Such an information system constitutes an indispensable instrument to safeguard consumer protection; it is precisely for this reason that it should be operated with special care, so as to ensure that the recipients of the information do not become inured to its warnings. The current system which is operated by the Commission suffers from the fact that it is cluttered with communications containing incomplete or trivial information. The form and manner in which the communications are dispatched means that they are always received as urgent "warnings", which are often unfounded and which may, in isolated cases, cause great damage to companies.

A much clearer distinction is required between "warnings" (rapid alert notifications), i.e. occurrences which necessitate urgent information measures and counter-action "informational communications" (non-alert notifications). It is sufficient to discuss the latter in a separate information exchange process, as all the necessary measures have already been undertaken.

According to the White Paper, the European Food Authority is to "operate the early warning system" and, where appropriate, carry out further observation measures. In principle, the BLL is in favour of the rapid alert system being operated by a technically competent body which is also capable of carrying out scientific risk assessment in individual cases ("expert filter").

The Commission's proposals in the White Book regarding expansion of the rapid alert system, which to date has been limited to official objections, is to be seen in a more critical light: Companies are to be obliged to provide "notification" of internal events, i.e. "tacit recalls" will be subject to official notification. This would breach fundamental principles of individual responsibility and confidentiality for the food industry.

It is essential to focus this information system on really important instances of food safety, separating it completely from the mere forwarding of other information of a non-urgent nature.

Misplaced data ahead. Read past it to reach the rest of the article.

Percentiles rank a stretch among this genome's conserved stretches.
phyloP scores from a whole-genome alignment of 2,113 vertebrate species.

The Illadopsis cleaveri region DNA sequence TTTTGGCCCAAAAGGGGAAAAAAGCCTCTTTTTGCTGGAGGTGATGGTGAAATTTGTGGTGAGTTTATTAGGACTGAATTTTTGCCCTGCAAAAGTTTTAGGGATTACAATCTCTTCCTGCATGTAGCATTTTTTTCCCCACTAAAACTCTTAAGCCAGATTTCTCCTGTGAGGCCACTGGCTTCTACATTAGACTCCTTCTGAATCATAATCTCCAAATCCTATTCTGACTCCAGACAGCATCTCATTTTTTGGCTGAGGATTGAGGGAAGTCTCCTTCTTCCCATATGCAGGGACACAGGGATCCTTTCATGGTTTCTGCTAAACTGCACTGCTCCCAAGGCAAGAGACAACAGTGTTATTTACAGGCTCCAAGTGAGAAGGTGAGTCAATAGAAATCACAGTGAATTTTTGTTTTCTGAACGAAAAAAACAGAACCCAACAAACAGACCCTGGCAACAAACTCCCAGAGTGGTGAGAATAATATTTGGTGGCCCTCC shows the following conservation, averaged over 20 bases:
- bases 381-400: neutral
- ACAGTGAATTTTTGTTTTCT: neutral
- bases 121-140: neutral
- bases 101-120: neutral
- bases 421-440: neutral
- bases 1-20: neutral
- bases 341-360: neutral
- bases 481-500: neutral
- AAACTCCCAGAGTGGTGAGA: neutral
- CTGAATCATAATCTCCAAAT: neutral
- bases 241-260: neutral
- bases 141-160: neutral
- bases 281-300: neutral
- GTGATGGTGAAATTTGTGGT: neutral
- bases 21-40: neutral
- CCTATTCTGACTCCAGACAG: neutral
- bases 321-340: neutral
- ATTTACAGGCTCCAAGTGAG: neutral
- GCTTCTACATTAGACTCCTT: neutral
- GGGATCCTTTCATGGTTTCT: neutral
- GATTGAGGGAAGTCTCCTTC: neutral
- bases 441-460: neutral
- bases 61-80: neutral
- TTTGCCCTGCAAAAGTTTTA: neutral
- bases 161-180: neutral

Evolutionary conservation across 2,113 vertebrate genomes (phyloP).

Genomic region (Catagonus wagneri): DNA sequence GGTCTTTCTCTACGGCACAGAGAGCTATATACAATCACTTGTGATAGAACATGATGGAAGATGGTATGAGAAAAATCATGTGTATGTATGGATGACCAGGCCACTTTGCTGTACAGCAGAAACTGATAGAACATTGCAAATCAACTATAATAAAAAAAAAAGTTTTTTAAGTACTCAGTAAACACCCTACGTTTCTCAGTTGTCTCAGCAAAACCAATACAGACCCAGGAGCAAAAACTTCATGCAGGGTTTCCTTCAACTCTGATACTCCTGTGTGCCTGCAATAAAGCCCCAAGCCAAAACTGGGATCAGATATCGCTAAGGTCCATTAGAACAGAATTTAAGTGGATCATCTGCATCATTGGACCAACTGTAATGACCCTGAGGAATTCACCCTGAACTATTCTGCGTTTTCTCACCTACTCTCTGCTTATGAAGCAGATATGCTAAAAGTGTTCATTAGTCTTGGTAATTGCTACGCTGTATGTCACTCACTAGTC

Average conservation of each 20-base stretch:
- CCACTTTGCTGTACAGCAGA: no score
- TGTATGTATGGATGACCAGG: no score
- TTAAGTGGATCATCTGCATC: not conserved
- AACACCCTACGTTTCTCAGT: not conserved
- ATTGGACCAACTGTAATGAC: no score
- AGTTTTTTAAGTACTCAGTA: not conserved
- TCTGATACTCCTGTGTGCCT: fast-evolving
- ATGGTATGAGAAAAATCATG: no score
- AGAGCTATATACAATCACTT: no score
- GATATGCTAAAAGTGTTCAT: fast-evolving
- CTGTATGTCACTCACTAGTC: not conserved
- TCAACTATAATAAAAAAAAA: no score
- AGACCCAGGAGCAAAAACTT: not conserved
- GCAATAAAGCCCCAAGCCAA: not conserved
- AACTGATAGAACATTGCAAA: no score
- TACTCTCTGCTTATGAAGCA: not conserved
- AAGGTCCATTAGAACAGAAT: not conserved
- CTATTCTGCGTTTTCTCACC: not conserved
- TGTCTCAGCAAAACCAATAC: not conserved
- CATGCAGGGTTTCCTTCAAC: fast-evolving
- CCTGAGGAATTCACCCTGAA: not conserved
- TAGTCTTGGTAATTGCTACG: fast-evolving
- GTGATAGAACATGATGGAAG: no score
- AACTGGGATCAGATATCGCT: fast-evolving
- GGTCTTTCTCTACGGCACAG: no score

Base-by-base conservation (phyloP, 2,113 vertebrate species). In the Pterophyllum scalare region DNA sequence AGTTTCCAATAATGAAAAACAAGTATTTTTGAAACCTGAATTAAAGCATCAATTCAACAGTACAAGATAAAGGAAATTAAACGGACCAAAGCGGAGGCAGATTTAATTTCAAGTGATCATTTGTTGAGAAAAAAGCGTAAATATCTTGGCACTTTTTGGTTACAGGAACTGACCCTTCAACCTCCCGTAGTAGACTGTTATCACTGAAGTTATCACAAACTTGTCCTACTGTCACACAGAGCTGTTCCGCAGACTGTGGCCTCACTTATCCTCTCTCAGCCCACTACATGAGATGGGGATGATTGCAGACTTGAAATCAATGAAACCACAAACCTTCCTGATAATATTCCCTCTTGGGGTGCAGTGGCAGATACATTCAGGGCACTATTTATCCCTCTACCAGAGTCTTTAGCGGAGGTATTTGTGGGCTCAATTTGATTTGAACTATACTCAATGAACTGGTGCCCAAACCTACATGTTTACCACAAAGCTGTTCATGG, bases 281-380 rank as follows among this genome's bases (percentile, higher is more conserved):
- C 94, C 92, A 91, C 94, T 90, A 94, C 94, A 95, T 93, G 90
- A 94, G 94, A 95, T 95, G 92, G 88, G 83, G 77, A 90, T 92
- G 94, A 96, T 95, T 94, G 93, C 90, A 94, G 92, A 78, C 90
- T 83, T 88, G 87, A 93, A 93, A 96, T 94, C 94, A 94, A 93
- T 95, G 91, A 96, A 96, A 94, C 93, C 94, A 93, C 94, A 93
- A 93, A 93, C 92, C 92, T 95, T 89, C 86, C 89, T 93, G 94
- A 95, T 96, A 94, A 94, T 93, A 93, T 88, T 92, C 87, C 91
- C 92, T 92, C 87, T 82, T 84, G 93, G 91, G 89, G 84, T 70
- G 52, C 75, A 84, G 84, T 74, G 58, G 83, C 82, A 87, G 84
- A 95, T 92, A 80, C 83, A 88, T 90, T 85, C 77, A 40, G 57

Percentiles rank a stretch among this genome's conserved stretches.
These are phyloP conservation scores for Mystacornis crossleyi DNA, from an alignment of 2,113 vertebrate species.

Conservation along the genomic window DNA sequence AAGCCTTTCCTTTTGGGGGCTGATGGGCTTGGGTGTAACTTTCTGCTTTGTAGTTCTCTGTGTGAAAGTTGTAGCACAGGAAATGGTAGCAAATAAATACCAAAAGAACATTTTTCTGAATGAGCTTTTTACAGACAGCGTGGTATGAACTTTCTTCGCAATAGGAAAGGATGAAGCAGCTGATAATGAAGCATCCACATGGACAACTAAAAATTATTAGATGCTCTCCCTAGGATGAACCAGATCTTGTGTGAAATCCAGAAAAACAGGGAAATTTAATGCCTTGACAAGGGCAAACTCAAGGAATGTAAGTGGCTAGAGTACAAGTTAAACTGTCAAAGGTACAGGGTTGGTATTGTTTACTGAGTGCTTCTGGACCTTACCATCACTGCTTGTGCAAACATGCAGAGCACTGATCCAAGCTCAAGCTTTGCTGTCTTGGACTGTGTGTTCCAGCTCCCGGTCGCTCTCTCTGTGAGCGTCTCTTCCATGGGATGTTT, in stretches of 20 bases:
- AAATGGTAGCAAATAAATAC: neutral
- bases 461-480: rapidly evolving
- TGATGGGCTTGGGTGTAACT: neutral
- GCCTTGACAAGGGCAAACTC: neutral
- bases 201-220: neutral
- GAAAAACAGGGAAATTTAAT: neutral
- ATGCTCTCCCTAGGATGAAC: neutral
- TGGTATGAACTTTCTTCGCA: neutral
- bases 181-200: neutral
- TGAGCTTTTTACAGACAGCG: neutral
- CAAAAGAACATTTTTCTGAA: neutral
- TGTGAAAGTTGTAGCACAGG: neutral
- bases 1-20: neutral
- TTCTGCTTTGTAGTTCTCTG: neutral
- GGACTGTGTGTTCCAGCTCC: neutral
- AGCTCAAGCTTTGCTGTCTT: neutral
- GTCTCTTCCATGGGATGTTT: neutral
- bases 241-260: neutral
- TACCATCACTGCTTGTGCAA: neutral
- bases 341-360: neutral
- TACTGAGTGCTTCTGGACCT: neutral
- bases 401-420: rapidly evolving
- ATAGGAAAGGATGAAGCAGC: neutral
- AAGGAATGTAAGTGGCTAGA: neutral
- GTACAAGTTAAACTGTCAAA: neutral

Relationship with the Scientific Committees

As we understand it the White Paper makes no clear statement about the relationship between the authority and the existing scientific committees. We wish to say at the outset that we have in the past had no occasion to criticise the content of the work of these bodies and their highly competent members - but the same can most definitely not be said of the obvious shortcomings in their organisation, and hence ultimately in the efficiency of their activities.

We can imagine the authority, for example, acting as a sort of "secretariat" of the committees, providing preparatory and organisational scientific support and thus enabling the scientists to concentrate on their real work. Careful consideration must be given to the question of who issues a scientific assessment: the committees or the authority.

When the details of the collaboration are being worked out, account should be taken of the recommendations of the December 1999 study "The Future of Scientific Advice in the EU" by Professors James, Kemper and Pascal.


We especially wish to emphasise the need for close cooperation between the European food authority and the national scientific authorities and other institutions concerned with food safety. One question in particular must be resolved: that of differing or even contradictory assessments within the EU. This is what makes it so important to involve national experts, so that the findings of a European authority cannot be called into question.

Expert involvement

The White Paper is very vague on the subject of the involvement of experts by the so-called "circles concerned".. To avoid any misunderstanding we wish to state explicitly that independence must be one of the fundamental principles of the work of the authority. However, independence must not preclude experts in the circles concerned from playing any part in the authority's deliberations. On the contrary: it should make maximum use of specialist knowledge at every stage of the food chain. Clear structures must be created enabling the "circles concerned" to make an input without compromising the authority's independence. In this connection we would once more refer to the study by Professors James, Kemper and Pascal.

In conclusion we should like to emphasise once again that a European food authority could fulfil an important role in matters of risk assessment and risk management. It will be crucially important to create an authority at the highest possible scientific level and of impeccable reputation, which will inspire both consumer and industry confidence by providing irrefutable scientific advice to serve as the basis for responsible political decision-making.